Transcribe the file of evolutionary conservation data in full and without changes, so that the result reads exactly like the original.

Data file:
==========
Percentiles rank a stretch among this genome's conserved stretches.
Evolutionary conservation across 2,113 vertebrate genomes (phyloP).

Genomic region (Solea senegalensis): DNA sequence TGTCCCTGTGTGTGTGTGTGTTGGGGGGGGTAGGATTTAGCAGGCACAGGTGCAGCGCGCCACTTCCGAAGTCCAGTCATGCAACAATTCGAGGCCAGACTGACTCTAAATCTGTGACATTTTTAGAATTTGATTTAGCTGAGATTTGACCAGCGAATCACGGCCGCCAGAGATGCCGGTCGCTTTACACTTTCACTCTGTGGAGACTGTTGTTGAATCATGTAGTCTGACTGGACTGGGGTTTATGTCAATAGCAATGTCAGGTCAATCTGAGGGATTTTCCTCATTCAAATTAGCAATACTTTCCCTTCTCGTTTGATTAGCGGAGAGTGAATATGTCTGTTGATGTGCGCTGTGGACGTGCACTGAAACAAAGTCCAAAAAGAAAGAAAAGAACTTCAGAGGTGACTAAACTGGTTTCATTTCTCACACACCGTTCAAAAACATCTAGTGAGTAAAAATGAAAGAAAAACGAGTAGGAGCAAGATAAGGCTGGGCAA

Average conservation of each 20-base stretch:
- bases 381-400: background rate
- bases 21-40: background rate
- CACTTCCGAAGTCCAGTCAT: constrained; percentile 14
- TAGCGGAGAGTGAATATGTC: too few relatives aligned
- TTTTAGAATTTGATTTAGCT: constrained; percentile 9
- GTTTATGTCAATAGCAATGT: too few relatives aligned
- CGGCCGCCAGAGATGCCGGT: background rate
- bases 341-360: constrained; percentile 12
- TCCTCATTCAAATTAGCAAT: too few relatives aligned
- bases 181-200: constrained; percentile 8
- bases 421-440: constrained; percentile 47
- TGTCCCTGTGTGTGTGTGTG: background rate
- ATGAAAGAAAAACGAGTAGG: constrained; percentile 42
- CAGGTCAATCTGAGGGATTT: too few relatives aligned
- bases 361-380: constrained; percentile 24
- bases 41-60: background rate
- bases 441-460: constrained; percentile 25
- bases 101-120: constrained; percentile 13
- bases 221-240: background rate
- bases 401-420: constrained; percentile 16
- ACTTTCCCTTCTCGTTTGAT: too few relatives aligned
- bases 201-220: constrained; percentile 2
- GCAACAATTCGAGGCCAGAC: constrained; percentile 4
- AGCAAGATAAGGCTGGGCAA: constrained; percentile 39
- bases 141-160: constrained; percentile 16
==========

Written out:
Percentiles rank a stretch among this genome's conserved stretches.
Evolutionary conservation across 2,113 vertebrate genomes (phyloP).

Genomic region (Solea senegalensis): DNA sequence TGTCCCTGTGTGTGTGTGTGTTGGGGGGGGTAGGATTTAGCAGGCACAGGTGCAGCGCGCCACTTCCGAAGTCCAGTCATGCAACAATTCGAGGCCAGACTGACTCTAAATCTGTGACATTTTTAGAATTTGATTTAGCTGAGATTTGACCAGCGAATCACGGCCGCCAGAGATGCCGGTCGCTTTACACTTTCACTCTGTGGAGACTGTTGTTGAATCATGTAGTCTGACTGGACTGGGGTTTATGTCAATAGCAATGTCAGGTCAATCTGAGGGATTTTCCTCATTCAAATTAGCAATACTTTCCCTTCTCGTTTGATTAGCGGAGAGTGAATATGTCTGTTGATGTGCGCTGTGGACGTGCACTGAAACAAAGTCCAAAAAGAAAGAAAAGAACTTCAGAGGTGACTAAACTGGTTTCATTTCTCACACACCGTTCAAAAACATCTAGTGAGTAAAAATGAAAGAAAAACGAGTAGGAGCAAGATAAGGCTGGGCAA

Average conservation of each 20-base stretch:
- bases 381-400: background rate
- bases 21-40: background rate
- CACTTCCGAAGTCCAGTCAT: constrained; percentile 14
- TAGCGGAGAGTGAATATGTC: too few relatives aligned
- TTTTAGAATTTGATTTAGCT: constrained; percentile 9
- GTTTATGTCAATAGCAATGT: too few relatives aligned
- CGGCCGCCAGAGATGCCGGT: background rate
- bases 341-360: constrained; percentile 12
- TCCTCATTCAAATTAGCAAT: too few relatives aligned
- bases 181-200: constrained; percentile 8
- bases 421-440: constrained; percentile 47
- TGTCCCTGTGTGTGTGTGTG: background rate
- ATGAAAGAAAAACGAGTAGG: constrained; percentile 42
- CAGGTCAATCTGAGGGATTT: too few relatives aligned
- bases 361-380: constrained; percentile 24
- bases 41-60: background rate
- bases 441-460: constrained; percentile 25
- bases 101-120: constrained; percentile 13
- bases 221-240: background rate
- bases 401-420: constrained; percentile 16
- ACTTTCCCTTCTCGTTTGAT: too few relatives aligned
- bases 201-220: constrained; percentile 2
- GCAACAATTCGAGGCCAGAC: constrained; percentile 4
- AGCAAGATAAGGCTGGGCAA: constrained; percentile 39
- bases 141-160: constrained; percentile 16